PHOTO: early 20th century view of the Church of the Transfiguration of the Lord

The Church of the Transfiguration of the Lord was built in 1880-1884 in Bezhitsa (now the region of Bryansk), according to the project of the Russian architect Alexander Groener. Construction was paid for by the workers of the Bryansk rail-rolling, iron-making and mechanical plant.

The church was five-domed and cruciform in plan. Its frame had been welded from iron rails and sheathed inside and outside with oak planks. The central part was crowned with a massive illuminated octagon under a tent with a dome. The interior decoration was distinguished by its magnificent splendour.

PHOTO: interior of the Church of the Transfiguration of the Lord in Bezhitsa, 1895.

In 1894, a parish school was built. In 1897 and 1909, two chapels were added.

On 20th April (old style) 1915, the church was visited by Emperor Nicholas II.

In 1929, the church was closed by the Bolsheviks and converted into a circus and later a cinema. In 1933-1935 it was destroyed.

In 1937, the former rector of the church, priest Athanasius Preobrazhensky and priest Simeon Krasovsky, were shot by the Bolsheviks. The former site of the Church of the Transfiguration of the Lord is now a wasteland. Only the building of the almshouse has been partially preserved to this day.

No. 2 – Church of Praise of the Most Holy Theotokos (Moscow)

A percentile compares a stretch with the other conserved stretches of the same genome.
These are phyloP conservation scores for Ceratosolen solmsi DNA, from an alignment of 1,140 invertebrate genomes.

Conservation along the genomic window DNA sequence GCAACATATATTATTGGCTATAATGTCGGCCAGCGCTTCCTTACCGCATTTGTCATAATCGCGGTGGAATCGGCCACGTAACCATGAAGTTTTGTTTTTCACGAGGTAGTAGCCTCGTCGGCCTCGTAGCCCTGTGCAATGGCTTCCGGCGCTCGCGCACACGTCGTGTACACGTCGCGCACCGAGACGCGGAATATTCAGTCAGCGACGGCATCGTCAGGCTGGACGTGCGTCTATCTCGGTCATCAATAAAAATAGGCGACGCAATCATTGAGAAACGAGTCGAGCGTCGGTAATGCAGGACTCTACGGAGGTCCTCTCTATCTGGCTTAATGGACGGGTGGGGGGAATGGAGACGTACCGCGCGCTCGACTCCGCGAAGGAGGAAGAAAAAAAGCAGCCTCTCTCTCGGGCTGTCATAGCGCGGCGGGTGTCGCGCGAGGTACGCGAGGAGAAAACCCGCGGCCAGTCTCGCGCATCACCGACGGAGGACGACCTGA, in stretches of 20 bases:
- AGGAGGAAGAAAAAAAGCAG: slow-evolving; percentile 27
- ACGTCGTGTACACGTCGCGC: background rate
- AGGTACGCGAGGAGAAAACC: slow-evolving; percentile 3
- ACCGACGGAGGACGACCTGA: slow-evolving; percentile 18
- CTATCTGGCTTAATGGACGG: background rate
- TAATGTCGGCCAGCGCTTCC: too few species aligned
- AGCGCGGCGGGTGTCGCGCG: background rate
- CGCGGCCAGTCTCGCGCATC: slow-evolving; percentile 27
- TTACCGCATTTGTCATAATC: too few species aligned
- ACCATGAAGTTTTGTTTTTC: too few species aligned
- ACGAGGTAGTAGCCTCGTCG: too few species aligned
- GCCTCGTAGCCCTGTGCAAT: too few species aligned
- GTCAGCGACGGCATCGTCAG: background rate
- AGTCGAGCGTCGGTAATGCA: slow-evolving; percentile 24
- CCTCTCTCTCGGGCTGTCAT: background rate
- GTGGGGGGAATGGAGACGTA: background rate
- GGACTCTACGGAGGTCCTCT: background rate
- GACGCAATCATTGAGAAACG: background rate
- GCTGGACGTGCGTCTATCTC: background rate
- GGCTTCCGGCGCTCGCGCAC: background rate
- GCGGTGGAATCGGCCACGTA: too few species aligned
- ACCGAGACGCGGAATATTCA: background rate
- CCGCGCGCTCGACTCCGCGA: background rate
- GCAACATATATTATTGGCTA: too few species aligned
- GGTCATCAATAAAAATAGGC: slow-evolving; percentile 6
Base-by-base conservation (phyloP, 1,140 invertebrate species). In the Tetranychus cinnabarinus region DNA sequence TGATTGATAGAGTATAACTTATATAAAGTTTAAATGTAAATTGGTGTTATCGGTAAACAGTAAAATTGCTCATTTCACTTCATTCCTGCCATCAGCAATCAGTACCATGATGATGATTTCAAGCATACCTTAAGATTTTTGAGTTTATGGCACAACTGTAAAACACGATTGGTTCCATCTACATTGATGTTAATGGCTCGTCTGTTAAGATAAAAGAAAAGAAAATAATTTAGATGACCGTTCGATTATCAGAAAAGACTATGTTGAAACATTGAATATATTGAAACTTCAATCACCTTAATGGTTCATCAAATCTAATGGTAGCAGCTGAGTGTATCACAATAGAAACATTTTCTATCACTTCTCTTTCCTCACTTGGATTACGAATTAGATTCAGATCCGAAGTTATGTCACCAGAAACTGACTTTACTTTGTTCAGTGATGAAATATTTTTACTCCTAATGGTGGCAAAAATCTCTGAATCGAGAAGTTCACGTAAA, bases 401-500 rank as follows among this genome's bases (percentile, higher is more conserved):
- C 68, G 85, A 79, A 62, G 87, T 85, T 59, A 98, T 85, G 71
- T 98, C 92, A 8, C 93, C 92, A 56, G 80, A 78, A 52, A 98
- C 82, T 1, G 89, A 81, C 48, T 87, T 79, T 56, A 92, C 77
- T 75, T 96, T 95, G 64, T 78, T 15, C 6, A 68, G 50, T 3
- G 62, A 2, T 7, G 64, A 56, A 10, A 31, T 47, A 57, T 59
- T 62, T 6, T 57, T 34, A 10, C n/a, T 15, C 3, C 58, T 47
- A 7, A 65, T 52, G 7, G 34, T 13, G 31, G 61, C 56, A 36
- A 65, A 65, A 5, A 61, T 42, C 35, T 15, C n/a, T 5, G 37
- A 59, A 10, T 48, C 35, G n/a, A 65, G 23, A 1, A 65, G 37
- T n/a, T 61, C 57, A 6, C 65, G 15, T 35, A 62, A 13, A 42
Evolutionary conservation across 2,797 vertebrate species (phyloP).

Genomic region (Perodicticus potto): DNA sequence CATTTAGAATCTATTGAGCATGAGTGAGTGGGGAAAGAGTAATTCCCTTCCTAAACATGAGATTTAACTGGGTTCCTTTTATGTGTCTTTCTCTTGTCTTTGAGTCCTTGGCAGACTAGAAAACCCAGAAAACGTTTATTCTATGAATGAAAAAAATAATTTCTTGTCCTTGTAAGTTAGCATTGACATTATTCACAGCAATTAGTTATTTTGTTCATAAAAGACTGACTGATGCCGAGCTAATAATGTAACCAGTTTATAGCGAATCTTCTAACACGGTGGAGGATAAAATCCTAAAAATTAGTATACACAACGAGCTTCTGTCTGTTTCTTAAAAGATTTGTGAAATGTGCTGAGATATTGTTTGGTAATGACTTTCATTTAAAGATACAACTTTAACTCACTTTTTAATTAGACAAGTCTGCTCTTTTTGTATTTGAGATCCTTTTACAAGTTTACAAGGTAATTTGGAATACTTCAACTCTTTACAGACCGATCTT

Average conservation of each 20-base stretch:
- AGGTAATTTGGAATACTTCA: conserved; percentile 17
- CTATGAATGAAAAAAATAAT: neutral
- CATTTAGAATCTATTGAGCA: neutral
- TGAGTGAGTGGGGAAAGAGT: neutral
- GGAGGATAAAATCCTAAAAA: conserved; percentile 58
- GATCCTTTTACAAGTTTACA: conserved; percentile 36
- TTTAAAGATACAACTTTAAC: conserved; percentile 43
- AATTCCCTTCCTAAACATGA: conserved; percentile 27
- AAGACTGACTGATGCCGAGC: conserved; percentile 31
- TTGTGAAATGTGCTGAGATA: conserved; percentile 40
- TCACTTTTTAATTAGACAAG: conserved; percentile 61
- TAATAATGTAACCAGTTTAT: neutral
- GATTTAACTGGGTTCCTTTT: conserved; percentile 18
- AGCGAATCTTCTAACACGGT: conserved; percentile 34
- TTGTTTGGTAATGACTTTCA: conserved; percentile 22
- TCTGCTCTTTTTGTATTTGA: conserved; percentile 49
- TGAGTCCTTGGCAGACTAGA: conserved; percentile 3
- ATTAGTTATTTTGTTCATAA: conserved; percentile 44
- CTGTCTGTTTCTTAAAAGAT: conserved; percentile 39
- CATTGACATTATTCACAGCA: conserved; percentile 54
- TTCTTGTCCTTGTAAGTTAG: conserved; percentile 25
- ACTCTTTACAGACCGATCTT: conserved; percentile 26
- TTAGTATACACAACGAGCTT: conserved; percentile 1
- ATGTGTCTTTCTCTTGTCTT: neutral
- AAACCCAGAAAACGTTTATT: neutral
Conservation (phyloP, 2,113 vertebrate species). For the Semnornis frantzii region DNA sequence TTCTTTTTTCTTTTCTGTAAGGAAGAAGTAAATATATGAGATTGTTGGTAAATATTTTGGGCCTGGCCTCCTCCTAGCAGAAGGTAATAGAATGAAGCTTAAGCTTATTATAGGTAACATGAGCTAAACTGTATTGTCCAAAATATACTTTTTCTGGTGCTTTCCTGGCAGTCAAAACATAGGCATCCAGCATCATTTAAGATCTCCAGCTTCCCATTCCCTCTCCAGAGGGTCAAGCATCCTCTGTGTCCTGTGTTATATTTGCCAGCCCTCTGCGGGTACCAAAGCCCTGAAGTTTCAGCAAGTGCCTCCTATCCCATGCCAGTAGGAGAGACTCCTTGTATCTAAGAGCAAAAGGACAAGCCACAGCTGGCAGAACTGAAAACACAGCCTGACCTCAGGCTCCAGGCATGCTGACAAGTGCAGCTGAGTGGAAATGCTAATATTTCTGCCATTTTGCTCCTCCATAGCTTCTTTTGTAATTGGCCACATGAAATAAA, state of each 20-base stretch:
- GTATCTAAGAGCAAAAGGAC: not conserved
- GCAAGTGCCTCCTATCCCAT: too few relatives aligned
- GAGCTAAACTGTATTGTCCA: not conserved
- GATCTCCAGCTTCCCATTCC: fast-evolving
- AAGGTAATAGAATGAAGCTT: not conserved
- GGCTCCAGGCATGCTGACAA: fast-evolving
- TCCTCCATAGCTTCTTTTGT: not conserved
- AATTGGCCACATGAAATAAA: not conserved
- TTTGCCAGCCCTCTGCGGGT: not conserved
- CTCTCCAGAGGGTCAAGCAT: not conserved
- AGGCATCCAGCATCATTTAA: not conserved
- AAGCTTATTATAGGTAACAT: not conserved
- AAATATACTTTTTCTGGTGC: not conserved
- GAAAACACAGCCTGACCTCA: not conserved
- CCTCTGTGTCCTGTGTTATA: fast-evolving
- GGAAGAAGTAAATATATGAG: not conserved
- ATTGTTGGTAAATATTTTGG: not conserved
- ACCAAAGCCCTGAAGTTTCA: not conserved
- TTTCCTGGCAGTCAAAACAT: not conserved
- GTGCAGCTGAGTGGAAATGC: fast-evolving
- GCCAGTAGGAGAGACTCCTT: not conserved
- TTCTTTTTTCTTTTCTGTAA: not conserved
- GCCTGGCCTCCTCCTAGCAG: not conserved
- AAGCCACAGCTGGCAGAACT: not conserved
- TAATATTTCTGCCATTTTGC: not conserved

PHOTO: the Cathedral of Christ the Saviour (left), the Church of Praise of the Most Holy Theotokos (right) and a monument to Emperor Alexander III (also left). Moscow, 1912.

The magnificent monument to Emperor Alexander III was created by the outstanding Russian sculptor Alexander Mikhailovich Opekushin (1838-1923) and opened in 1912 near the Cathedral of Christ the Saviour in Moscow.

Opekushin’s creation was to become one of the first victims of Bolshevik vandalism. The monument to the “Tsar-Peacemaker” was destroyed in 1918.

The fate of the Cathedral of Christ the Saviour in Moscow is well known. When Napoleon Bonaparte retreated from Moscow in 1812, Emperor Alexander I signed a manifesto declaring his intention to build a cathedral in honour of Christ the Saviour “to signify Our gratitude to Divine Providence for saving Russia from the doom that overshadowed Her” and as a memorial to the sacrifices of the Russian people. It was destroyed in 1931 on the order of Soviet leader Joseph Stalin.

PHOTO: early 20th century view of the Church of Praise of the Most Holy Theotokos

The Church of Praise of the Most Holy Theotokos is lesser known. Originally constructed in the 15th century, it was rebuilt several times. In 1705, the Russian nobleman Dementiy Bashmakov rebuilt a stone church at his own expense. The church was rebuilt with the same external and internal appearance: high, five-domed cupolas, a baroque decor and a rare six-tier iconostasis. The church featured a miraculous icon of St. Nicholas the Wonderworker, to which many pilgrims came to venerate.

The Church of Praise of the Most Holy Theotokos existed until 1932, when it to was demolished.

The demolition of both houses of worship was supposed to make way for a colossal Palace of the Soviets to house the country’s legislature, the Supreme Soviet of the USSR. Construction started in 1937 but was halted in 1941 when Germany invaded the Soviet Union during World War II. Its steel frame was disassembled the following year, and the Palace was never built. In 1960, an enormous outdoor swimming pool was built at the foundation site, which existed until 1994.

Following the dissolution of the Soviet Union, the Cathedral of Christ the Saviour was rebuilt on the site between 1995 and 2000. There are no plans to reconstruct either the Church of Praise of the Most Holy Theotokos or the monument to Emperor Alexander III.